Ford shifting all U.S. small-car production to Mexico


#1

Ford plans to eventually shift all North American small-car production from the U.S. to Mexico, CEO Mark Fields told investors Tuesday, even though the company’s production investments in Mexico have become a lightning rod for controversy in the presidential election.

“Over the next two to three years, we will have migrated all of our small-car production to Mexico and out of the United States,” Fields said at a daylong investor conference in Dearborn.

freep.com/story/money/cars/ford/2016/09/14/mexico-ford-shiftng-us-car-production-mexico/90355146/


#2

One might reasonably wonder whether this will result in lower car prices or simply more net profits for the company. After all, if European and Japanese car makers establish plants in the U.S. and still make it work, what is the compelling reason for Ford to move much of its production to Mexico?

Personally, I would much prefer to see Ford build these cars in Detroit or Flint and hire some of those inner-city people at good wages.

But that’s me.


#3

I wonder if Ford is targeting more of an international market with their small car. If so, lower production costs would allow lower pricing and greater market share. Some tarrif on US imports would also be appropriate IMHO.


#4

I agree!


#5

The Detroit automakers lose money on the small cars it sells in the US. Moving production to Mexico is an attempt to break even or perhaps turn a profit on those cars.

But Ford is not alone in moving auto production to Mexico.

Ford isn’t the first automaker to move small car production out of the U.S. Mexico has become an auto production Mecca for new industry investment, surpassing Canada in annual automotive production.

In recent years, automakers that include General Motors, Honda, Hyundai, Nissan, Mazda, Toyota and Volkswagen have announced plans to either expand existing plants or build new ones in Mexico. Fiat Chrysler Automobiles also has said it is considering an expansion of its production there.

The number of auto jobs in Mexico reached 675,000 last year, a 40% increase from 2008. U.S. auto jobs increased 15% over the same period to more than 900,000, according to the Center for Automotive Research in Ann Arbor.

freep.com/story/money/cars/ford/2016/09/14/mexico-ford-shiftng-us-car-production-mexico/90355146/


#6

Maybe they want to make the move before they have to, according to Donald Trump, do what they will have to do themselves. Classy guy that Trump. What a model to represent America. Either that or I suppose an embarrassment depending on one’s POV.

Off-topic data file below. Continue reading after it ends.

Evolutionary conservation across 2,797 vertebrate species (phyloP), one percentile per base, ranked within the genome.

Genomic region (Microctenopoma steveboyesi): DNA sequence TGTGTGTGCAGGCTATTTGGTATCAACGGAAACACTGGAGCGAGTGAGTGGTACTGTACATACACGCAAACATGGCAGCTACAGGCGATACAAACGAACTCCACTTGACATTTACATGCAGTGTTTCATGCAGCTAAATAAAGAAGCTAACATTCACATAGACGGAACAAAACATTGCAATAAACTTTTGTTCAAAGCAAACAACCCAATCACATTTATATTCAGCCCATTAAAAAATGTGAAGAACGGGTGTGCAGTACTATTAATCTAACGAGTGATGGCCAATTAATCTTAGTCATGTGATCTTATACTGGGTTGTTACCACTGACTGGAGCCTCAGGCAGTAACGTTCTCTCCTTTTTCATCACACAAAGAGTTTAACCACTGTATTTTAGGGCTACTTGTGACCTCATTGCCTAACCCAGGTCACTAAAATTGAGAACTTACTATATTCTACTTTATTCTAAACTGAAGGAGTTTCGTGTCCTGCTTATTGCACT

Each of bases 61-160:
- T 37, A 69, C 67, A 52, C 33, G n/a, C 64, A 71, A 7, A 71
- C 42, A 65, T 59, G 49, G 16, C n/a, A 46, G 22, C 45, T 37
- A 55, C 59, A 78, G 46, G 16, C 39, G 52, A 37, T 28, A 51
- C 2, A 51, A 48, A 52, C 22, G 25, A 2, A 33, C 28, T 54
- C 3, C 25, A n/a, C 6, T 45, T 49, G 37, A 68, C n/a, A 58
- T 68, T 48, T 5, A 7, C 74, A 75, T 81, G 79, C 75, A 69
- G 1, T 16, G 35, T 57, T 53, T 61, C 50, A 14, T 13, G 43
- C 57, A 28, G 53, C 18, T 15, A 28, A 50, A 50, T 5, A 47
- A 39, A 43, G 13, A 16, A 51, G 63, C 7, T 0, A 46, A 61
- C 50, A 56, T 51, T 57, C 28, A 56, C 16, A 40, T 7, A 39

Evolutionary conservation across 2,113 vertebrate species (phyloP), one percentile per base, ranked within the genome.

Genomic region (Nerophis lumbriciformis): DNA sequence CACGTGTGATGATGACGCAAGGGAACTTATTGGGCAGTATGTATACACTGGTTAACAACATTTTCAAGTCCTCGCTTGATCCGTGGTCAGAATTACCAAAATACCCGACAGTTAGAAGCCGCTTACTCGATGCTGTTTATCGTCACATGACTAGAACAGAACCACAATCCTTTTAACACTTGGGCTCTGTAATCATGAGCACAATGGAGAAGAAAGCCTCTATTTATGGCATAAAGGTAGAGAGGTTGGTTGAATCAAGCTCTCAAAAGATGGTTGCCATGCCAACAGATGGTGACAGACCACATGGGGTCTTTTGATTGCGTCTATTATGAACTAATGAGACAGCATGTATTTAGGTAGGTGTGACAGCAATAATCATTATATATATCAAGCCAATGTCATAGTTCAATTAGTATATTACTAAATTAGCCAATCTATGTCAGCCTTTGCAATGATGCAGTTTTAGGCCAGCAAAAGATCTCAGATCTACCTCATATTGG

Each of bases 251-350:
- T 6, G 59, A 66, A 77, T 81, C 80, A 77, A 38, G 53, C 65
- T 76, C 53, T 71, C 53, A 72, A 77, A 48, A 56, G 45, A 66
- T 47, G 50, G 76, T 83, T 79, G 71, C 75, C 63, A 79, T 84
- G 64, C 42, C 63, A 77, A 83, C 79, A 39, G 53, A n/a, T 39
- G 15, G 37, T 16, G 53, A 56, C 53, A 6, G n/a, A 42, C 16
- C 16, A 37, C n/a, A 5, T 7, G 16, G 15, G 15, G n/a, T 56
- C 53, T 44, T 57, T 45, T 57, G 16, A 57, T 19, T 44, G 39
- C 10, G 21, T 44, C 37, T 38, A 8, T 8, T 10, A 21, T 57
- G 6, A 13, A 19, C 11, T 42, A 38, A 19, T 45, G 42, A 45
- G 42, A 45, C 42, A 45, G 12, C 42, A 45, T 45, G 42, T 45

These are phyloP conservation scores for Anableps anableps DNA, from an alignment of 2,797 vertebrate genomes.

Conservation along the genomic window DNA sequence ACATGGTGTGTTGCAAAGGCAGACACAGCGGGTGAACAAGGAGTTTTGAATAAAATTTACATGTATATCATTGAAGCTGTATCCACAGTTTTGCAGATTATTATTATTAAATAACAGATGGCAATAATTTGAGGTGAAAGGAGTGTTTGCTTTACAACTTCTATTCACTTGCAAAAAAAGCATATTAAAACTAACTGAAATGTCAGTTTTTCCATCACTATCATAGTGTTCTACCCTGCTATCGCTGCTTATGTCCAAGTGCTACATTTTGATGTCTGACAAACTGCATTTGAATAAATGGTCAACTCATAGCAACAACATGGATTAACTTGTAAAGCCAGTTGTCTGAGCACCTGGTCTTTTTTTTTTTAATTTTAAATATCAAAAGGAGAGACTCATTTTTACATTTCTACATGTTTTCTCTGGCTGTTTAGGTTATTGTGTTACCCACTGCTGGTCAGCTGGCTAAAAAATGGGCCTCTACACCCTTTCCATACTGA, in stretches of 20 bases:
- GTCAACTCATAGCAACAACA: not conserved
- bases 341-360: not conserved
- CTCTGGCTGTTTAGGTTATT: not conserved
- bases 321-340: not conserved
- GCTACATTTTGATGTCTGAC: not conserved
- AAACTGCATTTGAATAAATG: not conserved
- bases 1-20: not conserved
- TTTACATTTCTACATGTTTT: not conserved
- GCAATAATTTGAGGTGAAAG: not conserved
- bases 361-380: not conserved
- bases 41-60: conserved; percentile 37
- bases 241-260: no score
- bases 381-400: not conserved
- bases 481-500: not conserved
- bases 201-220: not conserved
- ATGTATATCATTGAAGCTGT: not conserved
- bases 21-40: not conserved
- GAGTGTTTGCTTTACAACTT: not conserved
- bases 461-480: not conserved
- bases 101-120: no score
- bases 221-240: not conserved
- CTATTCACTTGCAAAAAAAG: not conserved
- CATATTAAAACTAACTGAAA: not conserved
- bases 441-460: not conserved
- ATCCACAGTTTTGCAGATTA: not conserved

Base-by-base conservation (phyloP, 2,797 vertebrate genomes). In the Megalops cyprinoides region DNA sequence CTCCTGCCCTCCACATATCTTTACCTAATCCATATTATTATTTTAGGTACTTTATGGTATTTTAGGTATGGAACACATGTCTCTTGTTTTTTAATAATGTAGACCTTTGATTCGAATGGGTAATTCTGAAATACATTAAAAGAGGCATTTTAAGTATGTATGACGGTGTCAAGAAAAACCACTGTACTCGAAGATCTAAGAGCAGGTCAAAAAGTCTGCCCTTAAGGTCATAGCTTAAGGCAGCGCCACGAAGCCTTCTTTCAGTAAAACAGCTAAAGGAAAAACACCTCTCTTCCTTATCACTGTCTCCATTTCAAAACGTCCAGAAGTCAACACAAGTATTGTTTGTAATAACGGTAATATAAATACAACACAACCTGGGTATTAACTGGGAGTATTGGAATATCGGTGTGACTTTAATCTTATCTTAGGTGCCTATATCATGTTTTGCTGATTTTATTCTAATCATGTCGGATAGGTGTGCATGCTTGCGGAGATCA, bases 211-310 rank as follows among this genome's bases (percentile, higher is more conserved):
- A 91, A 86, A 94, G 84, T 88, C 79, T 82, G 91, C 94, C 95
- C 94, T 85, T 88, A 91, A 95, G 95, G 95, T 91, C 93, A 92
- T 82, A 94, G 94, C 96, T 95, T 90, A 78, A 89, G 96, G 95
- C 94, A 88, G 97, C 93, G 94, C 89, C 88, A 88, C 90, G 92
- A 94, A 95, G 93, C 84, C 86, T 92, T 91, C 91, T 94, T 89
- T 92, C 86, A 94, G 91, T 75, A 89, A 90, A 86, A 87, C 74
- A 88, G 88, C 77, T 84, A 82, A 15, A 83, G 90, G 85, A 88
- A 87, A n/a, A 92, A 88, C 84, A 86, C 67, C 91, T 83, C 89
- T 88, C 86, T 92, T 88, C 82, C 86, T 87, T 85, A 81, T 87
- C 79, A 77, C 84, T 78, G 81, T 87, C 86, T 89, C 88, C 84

youtube.com/watch?v=m8MhkheHJvM


#7

Maybe they want to make the move before they have to, according to Donald Trump, do what they will have to do to themselves. I won’t risk the video on a family site. But classy guy that Trump. What a model to represent America. Either that or I suppose an embarrassment depending on one’s POV.


#8

I suppose this is better than discontinuing an entire division like Pontiac, etc. I only wish some of them had shifted their production or assembly lines.


#9

This man in Juarez, Mexico, who works for the Auto Industry making air bags at a Auto Supplier factory, states that he makes the equivalent of 6 Euros per day, or $6.72.

According to this recent Global 3000 program, from DW TV, a typical U.S. Automotive Industry worker makes three times that in one hour (at 6:05 in the opening story of the video).

Global 3000 - The Globalization Program

Some 3,200 free trade agreements exist worldwide. The North American Free Trade Agreement, which came into force in 1994, is one of them. TTIP (Transatlantic Trade and Investment Partnership) opponents say NAFTA’s repercussions show that their doubts are justified.

dw.com/en/global-3000-the-globalization-program-2016-08-22/e-19457392-9798


#10

Were there really that many differences between Pontiac and Oldsmobile and Buick? Between a Firebird and a Camaro?


#11

It is my understanding that a good part of small car production is an industry way of meeting CAFE standards, under which mileage is averaged over the entire fleet. The bigger cars, pickups and SUVs, which are profitable, do not, of themselves, meet the standards and probably can’t ever meet them.

So it’s not beyond the realm of possibility that the move to Mexico is the result of just one more government ideological boondoggle. Now that there is an oil glut, we don’t hear about the upcoming “peak oil disaster” anymore. But MMGW is still there to cause government to do things like pose CAFE standards.

But no matter what, the move to Mexico deprives Americans of jobs.


#12

No. But if you weren’t rich enough to buy a Cadillac back in the day, you still felt awfully good in an Oldsmobile.:slight_smile:


#13

Just one example of how an overarching federal regulation can distort an entire industry. I had almost forgotten about the CAFE standards.


#14

Don’t get me started on Oldsmobiles and Buicks. :mad:


#15

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